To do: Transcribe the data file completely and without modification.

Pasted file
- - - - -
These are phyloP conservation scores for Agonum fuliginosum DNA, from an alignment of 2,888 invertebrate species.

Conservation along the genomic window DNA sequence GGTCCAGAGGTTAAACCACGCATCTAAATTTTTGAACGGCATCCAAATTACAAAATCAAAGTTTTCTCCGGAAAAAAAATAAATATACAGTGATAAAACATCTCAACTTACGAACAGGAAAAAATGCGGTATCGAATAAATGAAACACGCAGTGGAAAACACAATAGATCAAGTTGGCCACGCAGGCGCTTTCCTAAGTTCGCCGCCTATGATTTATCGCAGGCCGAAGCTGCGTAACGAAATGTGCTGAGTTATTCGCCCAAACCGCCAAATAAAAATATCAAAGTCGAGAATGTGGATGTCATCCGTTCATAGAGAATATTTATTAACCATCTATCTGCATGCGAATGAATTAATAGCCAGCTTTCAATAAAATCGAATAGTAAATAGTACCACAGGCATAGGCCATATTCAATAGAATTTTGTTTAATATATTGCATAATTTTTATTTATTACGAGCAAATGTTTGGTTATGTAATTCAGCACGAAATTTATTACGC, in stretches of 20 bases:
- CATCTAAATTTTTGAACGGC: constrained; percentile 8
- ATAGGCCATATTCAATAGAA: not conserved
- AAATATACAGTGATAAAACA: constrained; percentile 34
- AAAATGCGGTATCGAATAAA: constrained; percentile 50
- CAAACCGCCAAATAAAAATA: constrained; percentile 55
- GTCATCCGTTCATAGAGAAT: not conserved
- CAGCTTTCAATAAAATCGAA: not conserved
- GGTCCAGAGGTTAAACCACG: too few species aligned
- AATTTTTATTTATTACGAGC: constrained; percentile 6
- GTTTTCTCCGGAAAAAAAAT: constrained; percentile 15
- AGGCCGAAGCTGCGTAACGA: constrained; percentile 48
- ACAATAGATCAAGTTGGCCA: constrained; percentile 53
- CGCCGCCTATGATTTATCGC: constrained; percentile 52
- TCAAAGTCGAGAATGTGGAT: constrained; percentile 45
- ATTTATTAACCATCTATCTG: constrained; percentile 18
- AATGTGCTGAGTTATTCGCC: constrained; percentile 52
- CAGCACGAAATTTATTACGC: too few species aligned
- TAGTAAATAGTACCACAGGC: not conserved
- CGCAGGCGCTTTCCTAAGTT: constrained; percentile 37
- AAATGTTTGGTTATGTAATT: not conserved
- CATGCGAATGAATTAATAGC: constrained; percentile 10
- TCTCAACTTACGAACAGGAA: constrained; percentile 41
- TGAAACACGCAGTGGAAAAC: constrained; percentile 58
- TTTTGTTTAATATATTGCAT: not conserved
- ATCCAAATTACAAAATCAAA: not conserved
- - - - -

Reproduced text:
These are phyloP conservation scores for Agonum fuliginosum DNA, from an alignment of 2,888 invertebrate species.

Conservation along the genomic window DNA sequence GGTCCAGAGGTTAAACCACGCATCTAAATTTTTGAACGGCATCCAAATTACAAAATCAAAGTTTTCTCCGGAAAAAAAATAAATATACAGTGATAAAACATCTCAACTTACGAACAGGAAAAAATGCGGTATCGAATAAATGAAACACGCAGTGGAAAACACAATAGATCAAGTTGGCCACGCAGGCGCTTTCCTAAGTTCGCCGCCTATGATTTATCGCAGGCCGAAGCTGCGTAACGAAATGTGCTGAGTTATTCGCCCAAACCGCCAAATAAAAATATCAAAGTCGAGAATGTGGATGTCATCCGTTCATAGAGAATATTTATTAACCATCTATCTGCATGCGAATGAATTAATAGCCAGCTTTCAATAAAATCGAATAGTAAATAGTACCACAGGCATAGGCCATATTCAATAGAATTTTGTTTAATATATTGCATAATTTTTATTTATTACGAGCAAATGTTTGGTTATGTAATTCAGCACGAAATTTATTACGC, in stretches of 20 bases:
- CATCTAAATTTTTGAACGGC: constrained; percentile 8
- ATAGGCCATATTCAATAGAA: not conserved
- AAATATACAGTGATAAAACA: constrained; percentile 34
- AAAATGCGGTATCGAATAAA: constrained; percentile 50
- CAAACCGCCAAATAAAAATA: constrained; percentile 55
- GTCATCCGTTCATAGAGAAT: not conserved
- CAGCTTTCAATAAAATCGAA: not conserved
- GGTCCAGAGGTTAAACCACG: too few species aligned
- AATTTTTATTTATTACGAGC: constrained; percentile 6
- GTTTTCTCCGGAAAAAAAAT: constrained; percentile 15
- AGGCCGAAGCTGCGTAACGA: constrained; percentile 48
- ACAATAGATCAAGTTGGCCA: constrained; percentile 53
- CGCCGCCTATGATTTATCGC: constrained; percentile 52
- TCAAAGTCGAGAATGTGGAT: constrained; percentile 45
- ATTTATTAACCATCTATCTG: constrained; percentile 18
- AATGTGCTGAGTTATTCGCC: constrained; percentile 52
- CAGCACGAAATTTATTACGC: too few species aligned
- TAGTAAATAGTACCACAGGC: not conserved
- CGCAGGCGCTTTCCTAAGTT: constrained; percentile 37
- AAATGTTTGGTTATGTAATT: not conserved
- CATGCGAATGAATTAATAGC: constrained; percentile 10
- TCTCAACTTACGAACAGGAA: constrained; percentile 41
- TGAAACACGCAGTGGAAAAC: constrained; percentile 58
- TTTTGTTTAATATATTGCAT: not conserved
- ATCCAAATTACAAAATCAAA: not conserved